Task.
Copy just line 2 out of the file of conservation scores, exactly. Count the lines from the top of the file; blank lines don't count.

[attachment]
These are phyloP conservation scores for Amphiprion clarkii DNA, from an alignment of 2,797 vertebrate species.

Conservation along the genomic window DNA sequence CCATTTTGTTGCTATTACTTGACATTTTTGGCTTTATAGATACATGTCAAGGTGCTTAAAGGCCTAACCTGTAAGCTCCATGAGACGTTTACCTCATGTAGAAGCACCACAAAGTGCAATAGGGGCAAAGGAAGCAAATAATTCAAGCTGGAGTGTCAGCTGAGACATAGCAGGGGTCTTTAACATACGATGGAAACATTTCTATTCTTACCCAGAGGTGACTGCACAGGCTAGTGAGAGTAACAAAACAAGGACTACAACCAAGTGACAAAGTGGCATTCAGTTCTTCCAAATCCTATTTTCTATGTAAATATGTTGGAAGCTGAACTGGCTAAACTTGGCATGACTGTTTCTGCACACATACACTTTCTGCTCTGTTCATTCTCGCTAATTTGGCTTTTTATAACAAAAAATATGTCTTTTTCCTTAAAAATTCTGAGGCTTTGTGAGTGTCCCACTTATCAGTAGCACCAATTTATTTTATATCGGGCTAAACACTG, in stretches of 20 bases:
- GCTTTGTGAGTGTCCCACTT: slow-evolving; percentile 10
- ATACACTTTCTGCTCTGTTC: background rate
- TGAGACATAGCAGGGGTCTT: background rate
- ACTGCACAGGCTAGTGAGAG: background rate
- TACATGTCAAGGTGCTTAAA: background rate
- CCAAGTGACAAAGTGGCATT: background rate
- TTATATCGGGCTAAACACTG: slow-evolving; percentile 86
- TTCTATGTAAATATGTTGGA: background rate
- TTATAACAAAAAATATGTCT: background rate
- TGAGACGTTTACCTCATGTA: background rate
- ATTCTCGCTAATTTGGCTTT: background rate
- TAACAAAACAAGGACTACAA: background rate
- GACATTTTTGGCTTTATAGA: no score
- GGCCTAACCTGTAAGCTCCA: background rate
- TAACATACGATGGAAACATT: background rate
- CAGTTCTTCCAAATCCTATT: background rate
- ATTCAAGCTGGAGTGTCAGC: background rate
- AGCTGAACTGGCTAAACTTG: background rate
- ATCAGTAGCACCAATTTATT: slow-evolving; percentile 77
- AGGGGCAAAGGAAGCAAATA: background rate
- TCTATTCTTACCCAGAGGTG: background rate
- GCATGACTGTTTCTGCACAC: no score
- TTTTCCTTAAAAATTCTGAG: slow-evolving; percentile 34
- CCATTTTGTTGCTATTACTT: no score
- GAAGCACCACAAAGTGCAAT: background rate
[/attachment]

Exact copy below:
Conservation along the genomic window DNA sequence CCATTTTGTTGCTATTACTTGACATTTTTGGCTTTATAGATACATGTCAAGGTGCTTAAAGGCCTAACCTGTAAGCTCCATGAGACGTTTACCTCATGTAGAAGCACCACAAAGTGCAATAGGGGCAAAGGAAGCAAATAATTCAAGCTGGAGTGTCAGCTGAGACATAGCAGGGGTCTTTAACATACGATGGAAACATTTCTATTCTTACCCAGAGGTGACTGCACAGGCTAGTGAGAGTAACAAAACAAGGACTACAACCAAGTGACAAAGTGGCATTCAGTTCTTCCAAATCCTATTTTCTATGTAAATATGTTGGAAGCTGAACTGGCTAAACTTGGCATGACTGTTTCTGCACACATACACTTTCTGCTCTGTTCATTCTCGCTAATTTGGCTTTTTATAACAAAAAATATGTCTTTTTCCTTAAAAATTCTGAGGCTTTGTGAGTGTCCCACTTATCAGTAGCACCAATTTATTTTATATCGGGCTAAACACTG, in stretches of 20 bases: